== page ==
Earlier this week, in a story picked up by local television stations and both major Seattle dailies, eastside Rev. Ken Hutcherson announced he is launching a nation-wide boycott of Microsoft, Boeing, Hewlett-Packard, and other companies that are supporting Washington’s gay civil rights bill. Here’s an excerpt from the Associated Press story that ran all over the nation:
The Rev. Ken Hutcherson, pastor of Antioch Bible Church in the Seattle suburb of Redmond, said he would formally issue the boycott Thursday on the conservative radio show Focus on the Family.
It would have been a big deal for Rev. Hutcherson to appear on James Dobson’s Focus on the Family radio show, which is part of the powerful religious right media machine and reaches nearly 9 million people across the country each week. Well, yesterday was Thursday. And the day came and went with no sign of Rev. Hutcherson on Dobson’s national broadcast, which instead explored the hot tactic of “Confronting Abortion Through Prayer.” What gives?
I called Focus on the Family’s headquarters in Colorado Springs, and found the people there very reluctant to explain why Rev. Hutcherson hadn’t been on Dobson’s national show as promised in the AP article. They did tell me, however, that Rev. Hutcherson was allowed to record a “drop-in” for the radio stations in Washington State that carry Dobson’s program. A “drop-in” is a short segment that can easily be added by local radio stations to the beginning of a pre-recorded broadcast like “Confronting Abortion Through Prayer.” Could I listen to the Washington “drop-in”? The answer from Dobson headquarters: No.
In the end, I did find a way to listen to Rev. Hutcherson’s “drop-in,” but before I get to what it contained (and conspicuously didn’t contain), a question for the Associated Press:
What kind of nation-wide boycott is launched on a few local radio stations in Washington State?
It seems Rev. Hutcherson, a very skillful media manipulator, may have tricked the AP into giving his “boycott” the kind of national audience that his buddy Dobson wasn’t willing to provide. If this is the case, will the AP correct the record?
Dobson headquarters had suggested I try one of the local AM radio stations here in Seattle for a copy of Rev. Hutcherson’s “drop-in,” and in short order I found Keith Black, the news director for KCIS radio, a local “Christian Inspiration Station” (AM630) that has fewer than 50,000 listeners.
Black played the “drop-in” for me over the phone, and it began with Tom Minery, the Vice President for Public Policy at Focus on the Family, telling listeners that he had “a special announcement for all of our listeners in the great state of Washington” about something that would be happening in the state senate “today.”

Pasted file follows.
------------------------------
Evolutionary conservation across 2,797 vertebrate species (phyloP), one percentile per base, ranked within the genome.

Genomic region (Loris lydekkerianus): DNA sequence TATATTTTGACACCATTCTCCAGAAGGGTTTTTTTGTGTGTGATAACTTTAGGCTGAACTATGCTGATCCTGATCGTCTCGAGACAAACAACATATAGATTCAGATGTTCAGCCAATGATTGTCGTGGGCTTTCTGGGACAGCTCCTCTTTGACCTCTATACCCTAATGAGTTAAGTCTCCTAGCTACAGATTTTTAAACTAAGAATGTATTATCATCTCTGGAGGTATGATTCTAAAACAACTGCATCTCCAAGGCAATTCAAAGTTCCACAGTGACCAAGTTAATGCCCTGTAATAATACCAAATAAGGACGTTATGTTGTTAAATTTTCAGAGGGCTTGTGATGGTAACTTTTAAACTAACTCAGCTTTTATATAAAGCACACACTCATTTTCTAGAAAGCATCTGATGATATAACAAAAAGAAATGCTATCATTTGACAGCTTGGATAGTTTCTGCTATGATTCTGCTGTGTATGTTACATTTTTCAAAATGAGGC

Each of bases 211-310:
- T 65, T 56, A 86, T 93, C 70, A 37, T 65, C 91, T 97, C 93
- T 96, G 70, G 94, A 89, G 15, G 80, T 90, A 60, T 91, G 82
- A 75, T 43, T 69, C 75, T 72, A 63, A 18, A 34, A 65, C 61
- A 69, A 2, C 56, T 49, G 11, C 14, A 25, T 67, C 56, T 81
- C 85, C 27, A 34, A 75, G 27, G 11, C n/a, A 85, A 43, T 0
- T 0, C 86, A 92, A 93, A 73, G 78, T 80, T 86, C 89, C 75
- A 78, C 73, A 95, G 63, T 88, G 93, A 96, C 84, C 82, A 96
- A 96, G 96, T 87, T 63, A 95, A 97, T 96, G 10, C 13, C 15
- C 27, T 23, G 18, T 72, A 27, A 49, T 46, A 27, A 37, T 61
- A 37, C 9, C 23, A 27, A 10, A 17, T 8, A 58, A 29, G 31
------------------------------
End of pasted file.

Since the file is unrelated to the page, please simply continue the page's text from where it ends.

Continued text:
Did the announcement have anything to do with a national boycott? No. And was anything happening on the gay civil rights bill in the state senate on Thursday? No. The bill hasn’t even been taken up in the senate yet.
The rest of the four-minute “drop-in” consisted of Rev. Hutcherson telling listeners to call certain Washington State senators (Republican Bill Finkbeiner of Redmond, Democrat Marilyn Ramsussen of Yelm, and Democrat Mark Doumit of Aberdeen). “Call these senators and let them know we are against this bill,” Rev. Hutcherson said, warning that the bill was on a fast-track. Then Minery (incorrectly) told listeners that the bill is a “most significant matter that will be voted on today in the state capitol.”
And of course there were Rev. Hutcherson’s standard complaints about the gay civil rights struggle being compared to the black civil rights struggle, the standard religious right language of “special rights,” and warnings about Washington State becoming a “mecca” of gay marriage as a result of the bill (which has nothing to do with gay marriage).
Here’s what this sounds like to me: False information in the radio spot, false information in the AP report (which was picked up by The Seattle Times and Seattle Post-Intelligencer among others), and all of it adding up to another media manipulation victory for Rev. Hutcherson.
Again, I return to the question the AP and the newspapers that published this story should probably be asking:
Does this “national boycott” actually exist? Or did Rev. Hutcherson trick the press into splashing his name nationally when he knew even his buddy Dobson wasn’t going to?
Attention Rachel La Corte of the Associated Press: I spoke to Rev. Hutcherson and he says you have your facts wrong.
“The AP was wrong,” Rev. Hutcherson told me. “I never said I was going to announce a boycott today.”
So when will he announce his national boycott?
“I will let you know, Eli,” Rev. Hutcherson said. “I will let you know.”
While I wait for Rev. Hutcherson to let me know, I’d also like to know whether the AP agrees that it got his quotes wrong. The AP’s a pretty reliable organization, and I’d be surprised if they did. But this gives us a great opportunity to find out who’s more trustworthy: Rev. Ken Hutcherson, or the Associated Press?
Over at the blog horsesass.org, Goldy weighs in with some advice for media manipulators and a question for the Washington State press corps:
One thing I never do is lie or trick journalists into reporting something I know to be false. That would not only be rude and inconsiderate, it would destroy my credibility… Rev. Hutcherson now claims he never said he was going to announce a boycott today, and I suppose that AP reporter Rachel La Corte could have gotten it wrong. But if she didn’t, my question for her and the rest of the press corps is: “Are you ever going to trust Rev. Hutcherson again?â€ť